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More killer hail coming- an increase in the fraction of severe storms with large hailstones to increase with climate change

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26 June 2017 NewScientist By Raymond Pierrehumbert  Full story here

….Global warming favours larger hail because the warmer, wetter air results in greater condensation of water vapour in the lower atmosphere, which releases extra energy to strengthen thunderstorm updrafts. Integrating all these factors is a challenge, but a group of Canadian researchers has just published a study with this aim (Nature Climate Change, DOI: 10.1038/NCLIMATE3321).

Using high-resolution models of anthropogenic climate change over North America and models capturing the detailed physics of hail formation, it forecasts changes in hailstorm properties over the coming century.

The key finding is an increase in the fraction of severe storms involving large hailstones. Some southerly regions may see a reduction in hail damage due to the major hail belts shifting north and, overall, the number of hail days will be reduced. But taken together, these results predict a 40 per cent increase in damage potential over North America. Global warming changes everything about our climate, and that includes hail. You might think that in a warmer world it would be harder to make great balls of ice, but that is not the case. One clue is that severe hailstorms mostly occur in the heat of summer….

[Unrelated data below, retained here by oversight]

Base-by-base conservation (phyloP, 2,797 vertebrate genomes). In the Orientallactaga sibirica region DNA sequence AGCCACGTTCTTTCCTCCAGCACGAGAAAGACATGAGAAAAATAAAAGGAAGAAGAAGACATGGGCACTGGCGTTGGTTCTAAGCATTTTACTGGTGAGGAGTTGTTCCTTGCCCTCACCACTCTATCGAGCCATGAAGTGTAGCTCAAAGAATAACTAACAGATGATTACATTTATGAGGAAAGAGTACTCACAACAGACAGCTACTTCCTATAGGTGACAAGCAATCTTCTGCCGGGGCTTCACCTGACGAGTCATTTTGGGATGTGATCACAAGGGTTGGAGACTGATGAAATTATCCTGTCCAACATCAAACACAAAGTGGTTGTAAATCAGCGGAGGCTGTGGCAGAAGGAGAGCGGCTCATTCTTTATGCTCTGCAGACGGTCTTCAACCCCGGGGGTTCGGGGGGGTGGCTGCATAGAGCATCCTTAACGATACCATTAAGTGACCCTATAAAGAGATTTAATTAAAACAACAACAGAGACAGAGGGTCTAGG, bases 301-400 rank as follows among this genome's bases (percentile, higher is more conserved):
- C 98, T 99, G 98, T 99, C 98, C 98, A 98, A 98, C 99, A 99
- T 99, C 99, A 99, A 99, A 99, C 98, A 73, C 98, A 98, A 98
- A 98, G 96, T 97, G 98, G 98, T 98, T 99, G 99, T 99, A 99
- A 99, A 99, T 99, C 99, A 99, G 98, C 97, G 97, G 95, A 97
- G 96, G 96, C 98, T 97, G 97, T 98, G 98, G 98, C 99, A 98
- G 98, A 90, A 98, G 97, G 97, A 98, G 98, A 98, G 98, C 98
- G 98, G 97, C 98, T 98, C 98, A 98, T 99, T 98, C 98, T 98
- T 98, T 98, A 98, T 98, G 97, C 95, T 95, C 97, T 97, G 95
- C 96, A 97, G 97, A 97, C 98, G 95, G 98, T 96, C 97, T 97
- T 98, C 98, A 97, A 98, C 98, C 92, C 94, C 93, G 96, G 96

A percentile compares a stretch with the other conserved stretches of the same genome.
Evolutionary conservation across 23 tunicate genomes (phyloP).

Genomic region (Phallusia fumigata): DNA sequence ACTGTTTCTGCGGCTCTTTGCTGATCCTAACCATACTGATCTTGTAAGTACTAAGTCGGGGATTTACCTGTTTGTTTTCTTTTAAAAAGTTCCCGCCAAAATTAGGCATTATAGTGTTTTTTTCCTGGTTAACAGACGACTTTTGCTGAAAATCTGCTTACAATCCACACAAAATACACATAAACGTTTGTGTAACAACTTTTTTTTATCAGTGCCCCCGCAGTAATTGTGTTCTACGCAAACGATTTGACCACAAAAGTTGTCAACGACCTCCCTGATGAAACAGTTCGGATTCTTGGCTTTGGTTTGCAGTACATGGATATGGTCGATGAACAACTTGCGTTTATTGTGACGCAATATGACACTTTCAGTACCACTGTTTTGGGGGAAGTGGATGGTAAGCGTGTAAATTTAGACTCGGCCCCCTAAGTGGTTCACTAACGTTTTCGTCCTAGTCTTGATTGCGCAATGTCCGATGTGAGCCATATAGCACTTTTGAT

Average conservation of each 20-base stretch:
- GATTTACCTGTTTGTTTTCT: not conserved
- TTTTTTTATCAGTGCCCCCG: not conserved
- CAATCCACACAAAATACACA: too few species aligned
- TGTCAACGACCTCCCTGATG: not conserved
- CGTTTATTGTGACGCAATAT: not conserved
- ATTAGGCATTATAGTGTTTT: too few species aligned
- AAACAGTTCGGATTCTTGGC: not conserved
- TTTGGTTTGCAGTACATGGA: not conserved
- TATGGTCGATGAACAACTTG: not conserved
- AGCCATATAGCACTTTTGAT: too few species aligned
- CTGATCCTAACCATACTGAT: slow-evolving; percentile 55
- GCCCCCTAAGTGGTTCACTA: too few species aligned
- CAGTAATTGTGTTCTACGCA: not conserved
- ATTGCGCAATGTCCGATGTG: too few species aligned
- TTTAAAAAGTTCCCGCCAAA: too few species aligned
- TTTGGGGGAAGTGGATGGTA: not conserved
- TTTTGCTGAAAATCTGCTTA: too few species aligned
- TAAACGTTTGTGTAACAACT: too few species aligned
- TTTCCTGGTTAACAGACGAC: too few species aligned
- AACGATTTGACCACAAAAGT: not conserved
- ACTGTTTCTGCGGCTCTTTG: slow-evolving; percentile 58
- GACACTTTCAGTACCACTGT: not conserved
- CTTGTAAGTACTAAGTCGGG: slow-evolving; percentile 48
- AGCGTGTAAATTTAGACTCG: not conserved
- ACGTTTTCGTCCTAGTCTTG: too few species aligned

…….the bigger they are, the faster they fall. Doubling the size of a hailstone increases its damage-producing energy by a factor of roughly 16. Which is why it’s important for us to know how global warming might influence this kind of weather.

As it is, hail cannot get that big on our planet (the modern record is a grapefruit-sized 7 inches), but it can still do plenty of damage. The great hailstorm of 1788 is one of several weather events that decimated French agriculture and helped incite the French Revolution. A 1990 storm in Denver dropped baseball-sized hail and caused damage to homes and cars equivalent to more than $1 billion dollars today. Those caught without shelter risk life and limb: hail killed 25 people and injured 200 during a violent storm in China’s Henan province in 2002….

Julian C. Brimelow, William R. Burrows & John M. Hanesiak. The changing hail threat over North America in response to anthropogenic climate change. Nature Climate Change doi:10.1038/nclimate3321 

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